Former Access to HE student in English and Creative Writing
I was a single parent at 18, I was unfortunate enough to suffer from postnatal depression, which set me back for a long time. It was only when my son was old enough to have some independence that I realised that one thing I had always wanted to do was go back to college.
I was already doing a work placement that the Job Centre organised for me, so I started to look around for short courses or something to get me back into education. It had been a decade since I was last in school, and I was terrified. I found the Access to HE Diploma at the University of Bolton and it fitted perfectly with my work. It was also in a subject that I had always loved - English and Creative Writing.
If you had asked me then what my experience was, it would have been stressful and overwhelming. I remember one particular day; I was asked to walk across campus to a building I had never been in before and I had a panic attack and walked the opposite way and went home. It was difficult, I was working part time and I was still a single parent. It was a lot to manage and to be honest, I almost quit!
Fortunately, I had started to build some confidence and went back the next day to a poetry class. The teacher asked me if they could read my submission in front of everyone - I didn’t think it was that good, but she and my classmates disagreed. So much so, that one of them came over and invited me to sit with them at lunch! That was the catalyst for me and as the course went on, my confidence grew and I started to enjoy taking part in class discussions. I walked to the building that had once terrified me and delivered a presentation. I had a panic attack afterwards, but instead of running away, I went back into class.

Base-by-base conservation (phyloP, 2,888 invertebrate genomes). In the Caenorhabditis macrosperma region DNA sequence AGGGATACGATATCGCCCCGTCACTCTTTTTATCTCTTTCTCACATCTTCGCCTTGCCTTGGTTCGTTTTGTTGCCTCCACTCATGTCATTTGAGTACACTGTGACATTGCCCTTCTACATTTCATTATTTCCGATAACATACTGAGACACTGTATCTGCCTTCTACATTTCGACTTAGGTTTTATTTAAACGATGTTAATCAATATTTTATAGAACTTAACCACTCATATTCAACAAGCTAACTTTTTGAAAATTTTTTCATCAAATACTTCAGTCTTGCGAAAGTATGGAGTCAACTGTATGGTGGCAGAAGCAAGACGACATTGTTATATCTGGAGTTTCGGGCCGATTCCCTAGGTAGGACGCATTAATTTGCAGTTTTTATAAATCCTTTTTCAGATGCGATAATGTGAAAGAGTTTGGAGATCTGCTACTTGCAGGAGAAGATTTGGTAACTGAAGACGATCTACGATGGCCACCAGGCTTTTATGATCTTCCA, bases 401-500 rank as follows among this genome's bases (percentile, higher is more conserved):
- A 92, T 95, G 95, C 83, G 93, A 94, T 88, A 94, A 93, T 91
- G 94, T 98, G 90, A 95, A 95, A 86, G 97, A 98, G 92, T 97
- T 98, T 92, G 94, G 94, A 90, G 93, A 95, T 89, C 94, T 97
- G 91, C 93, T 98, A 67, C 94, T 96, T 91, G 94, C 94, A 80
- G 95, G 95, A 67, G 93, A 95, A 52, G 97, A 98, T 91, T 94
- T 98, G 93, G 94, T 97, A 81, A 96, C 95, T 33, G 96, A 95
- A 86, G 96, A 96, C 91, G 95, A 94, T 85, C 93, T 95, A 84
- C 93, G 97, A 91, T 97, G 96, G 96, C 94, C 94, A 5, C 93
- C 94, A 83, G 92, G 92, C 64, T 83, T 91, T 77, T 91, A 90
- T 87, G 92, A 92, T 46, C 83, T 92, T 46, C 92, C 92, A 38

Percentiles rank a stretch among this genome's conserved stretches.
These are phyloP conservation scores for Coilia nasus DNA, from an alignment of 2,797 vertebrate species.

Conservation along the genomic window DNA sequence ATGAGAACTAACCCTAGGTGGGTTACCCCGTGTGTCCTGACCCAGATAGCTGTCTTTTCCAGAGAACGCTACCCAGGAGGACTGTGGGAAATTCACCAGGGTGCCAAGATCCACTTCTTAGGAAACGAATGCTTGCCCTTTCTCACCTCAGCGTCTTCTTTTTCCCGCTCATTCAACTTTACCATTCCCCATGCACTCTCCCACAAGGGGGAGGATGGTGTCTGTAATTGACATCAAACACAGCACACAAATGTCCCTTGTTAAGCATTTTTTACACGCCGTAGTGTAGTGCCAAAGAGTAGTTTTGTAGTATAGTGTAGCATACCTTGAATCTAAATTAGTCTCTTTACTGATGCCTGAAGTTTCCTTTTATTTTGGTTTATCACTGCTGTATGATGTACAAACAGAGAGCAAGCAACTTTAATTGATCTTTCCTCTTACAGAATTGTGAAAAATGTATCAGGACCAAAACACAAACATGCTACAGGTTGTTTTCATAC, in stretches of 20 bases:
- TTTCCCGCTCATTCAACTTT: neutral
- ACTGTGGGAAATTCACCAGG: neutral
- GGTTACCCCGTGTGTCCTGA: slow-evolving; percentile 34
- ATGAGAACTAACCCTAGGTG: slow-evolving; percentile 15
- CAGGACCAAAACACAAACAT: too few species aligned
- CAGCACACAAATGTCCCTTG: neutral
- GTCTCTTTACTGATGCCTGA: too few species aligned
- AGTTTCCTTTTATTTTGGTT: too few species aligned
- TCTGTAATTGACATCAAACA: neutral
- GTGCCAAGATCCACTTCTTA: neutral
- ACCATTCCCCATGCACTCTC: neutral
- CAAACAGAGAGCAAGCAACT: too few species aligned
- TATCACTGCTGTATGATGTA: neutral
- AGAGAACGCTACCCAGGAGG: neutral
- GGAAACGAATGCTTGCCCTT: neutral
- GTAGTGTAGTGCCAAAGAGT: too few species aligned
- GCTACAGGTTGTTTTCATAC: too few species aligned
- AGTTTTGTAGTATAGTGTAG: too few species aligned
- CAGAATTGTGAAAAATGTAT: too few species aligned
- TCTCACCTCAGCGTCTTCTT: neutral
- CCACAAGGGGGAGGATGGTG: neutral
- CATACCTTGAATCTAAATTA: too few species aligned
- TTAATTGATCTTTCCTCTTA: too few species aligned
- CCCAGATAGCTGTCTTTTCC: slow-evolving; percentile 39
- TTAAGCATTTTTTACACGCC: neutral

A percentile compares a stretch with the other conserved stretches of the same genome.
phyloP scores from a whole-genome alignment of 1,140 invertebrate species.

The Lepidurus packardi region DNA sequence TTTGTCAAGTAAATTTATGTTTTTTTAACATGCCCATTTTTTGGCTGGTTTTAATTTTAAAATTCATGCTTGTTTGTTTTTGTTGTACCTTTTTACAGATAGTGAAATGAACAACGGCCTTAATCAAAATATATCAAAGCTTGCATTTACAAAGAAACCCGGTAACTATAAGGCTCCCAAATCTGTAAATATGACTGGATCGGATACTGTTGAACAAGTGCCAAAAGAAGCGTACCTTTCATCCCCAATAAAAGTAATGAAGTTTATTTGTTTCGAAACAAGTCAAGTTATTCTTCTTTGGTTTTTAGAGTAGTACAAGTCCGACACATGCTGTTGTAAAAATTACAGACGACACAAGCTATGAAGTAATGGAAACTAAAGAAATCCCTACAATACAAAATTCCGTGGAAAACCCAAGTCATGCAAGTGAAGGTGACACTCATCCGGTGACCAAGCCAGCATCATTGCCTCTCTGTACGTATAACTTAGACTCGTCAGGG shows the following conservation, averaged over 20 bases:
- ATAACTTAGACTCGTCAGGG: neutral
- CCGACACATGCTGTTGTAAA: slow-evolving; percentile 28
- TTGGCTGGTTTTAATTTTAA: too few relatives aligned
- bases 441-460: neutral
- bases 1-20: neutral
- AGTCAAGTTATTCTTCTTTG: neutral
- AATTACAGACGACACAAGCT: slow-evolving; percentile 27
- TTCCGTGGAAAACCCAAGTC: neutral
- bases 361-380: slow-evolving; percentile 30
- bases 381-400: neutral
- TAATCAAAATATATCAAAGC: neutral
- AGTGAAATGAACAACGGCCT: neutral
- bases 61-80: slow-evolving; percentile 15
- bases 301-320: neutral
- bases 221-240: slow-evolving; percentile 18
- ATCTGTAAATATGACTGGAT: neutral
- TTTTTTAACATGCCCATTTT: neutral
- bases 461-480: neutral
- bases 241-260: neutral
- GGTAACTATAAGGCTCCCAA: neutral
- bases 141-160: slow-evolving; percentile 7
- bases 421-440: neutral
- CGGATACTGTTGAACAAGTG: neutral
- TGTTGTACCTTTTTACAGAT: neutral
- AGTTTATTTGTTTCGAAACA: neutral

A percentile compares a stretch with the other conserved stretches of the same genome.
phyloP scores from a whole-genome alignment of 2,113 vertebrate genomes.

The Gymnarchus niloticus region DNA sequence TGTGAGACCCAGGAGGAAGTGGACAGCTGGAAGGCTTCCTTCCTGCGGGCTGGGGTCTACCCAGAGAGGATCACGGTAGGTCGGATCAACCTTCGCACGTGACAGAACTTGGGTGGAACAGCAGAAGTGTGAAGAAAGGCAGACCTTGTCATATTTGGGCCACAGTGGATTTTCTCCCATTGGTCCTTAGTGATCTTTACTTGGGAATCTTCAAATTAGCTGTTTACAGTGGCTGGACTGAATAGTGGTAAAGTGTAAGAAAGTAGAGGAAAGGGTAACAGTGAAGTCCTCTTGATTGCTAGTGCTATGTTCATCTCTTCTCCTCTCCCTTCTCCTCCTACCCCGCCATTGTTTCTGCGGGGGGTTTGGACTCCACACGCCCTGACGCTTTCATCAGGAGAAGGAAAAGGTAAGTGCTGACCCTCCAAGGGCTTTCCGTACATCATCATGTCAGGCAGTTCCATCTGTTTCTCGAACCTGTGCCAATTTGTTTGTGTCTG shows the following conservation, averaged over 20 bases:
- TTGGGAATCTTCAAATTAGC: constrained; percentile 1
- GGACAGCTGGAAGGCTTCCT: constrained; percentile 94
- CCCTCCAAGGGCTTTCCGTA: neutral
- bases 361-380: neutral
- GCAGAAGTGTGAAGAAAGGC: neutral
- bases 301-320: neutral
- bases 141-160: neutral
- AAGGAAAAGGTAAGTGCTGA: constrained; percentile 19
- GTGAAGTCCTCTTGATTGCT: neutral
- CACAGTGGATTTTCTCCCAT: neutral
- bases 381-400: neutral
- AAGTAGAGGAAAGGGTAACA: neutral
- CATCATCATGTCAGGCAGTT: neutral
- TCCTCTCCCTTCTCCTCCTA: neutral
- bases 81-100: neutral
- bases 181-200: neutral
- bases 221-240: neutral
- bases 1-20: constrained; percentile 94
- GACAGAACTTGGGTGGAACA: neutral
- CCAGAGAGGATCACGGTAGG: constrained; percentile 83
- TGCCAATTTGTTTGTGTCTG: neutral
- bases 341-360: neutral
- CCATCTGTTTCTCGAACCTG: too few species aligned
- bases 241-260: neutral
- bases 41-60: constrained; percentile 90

When I did my Access to HE Diploma, they were quite new, having been introduced in 2008 so there were some questions about it when I made applications. However, I always intended to apply to University of Bolton because I felt comfortable and knew that a lot of the tutors that I had on the Access to HE course would also be my tutors on the degree. I felt that I was well-prepared for the application and well-supported by the staff. The feeling of acceptance when I gained my offer was one of the most overwhelming but happiest moments of my life.
I was well prepared to move onto a degree, but I think the main benefit of the Access to HE course was introducing me to the different ways I had to think about life and myself. Before Access to HE, I was a recluse and barely spoke to anyone outside my immediate family. As I moved through the Diploma and onto the degree, my social circle grew and I gained the confidence to move well outside of my comfort zone. I still live with the long-term effects of my depression, but I have learned how to cope with it.
In 2017, I completed a Master of the Arts in English and I’m a qualified teacher. I am one of two directors of a training provider that specialises in providing refugees and asylum seekers with the tools they need to be successful in the UK. We have recently just been approved to deliver Access to HE Diplomas in English ourselves and I can’t help but think back to the woman I was when I started and how far I’ve come.
Without the Access to HE course I wouldn’t be where I am today. The Access to HE Diploma changed my life.
My son grew into his formative years watching me study at university, first on an Access to HE Diploma, then my undergraduate degree and beyond. He is now at university, studying Policing and Crime Scene Investigation (CSI) and I couldn’t be any prouder of him. In the area in which we live, social mobility is sometimes considered a fantasy, but I feel that qualifications such as the Access to HE Diploma open opportunities to people like myself, demonstrating that the cycle can be broken.
My advice to anybody considering enrolling on an Access to HE Diploma would be don’t think about it anymore, just do it! Education is a gateway to so many great things and the qualification at the end is just one part of it. You’ll gain so much more than that piece of paper.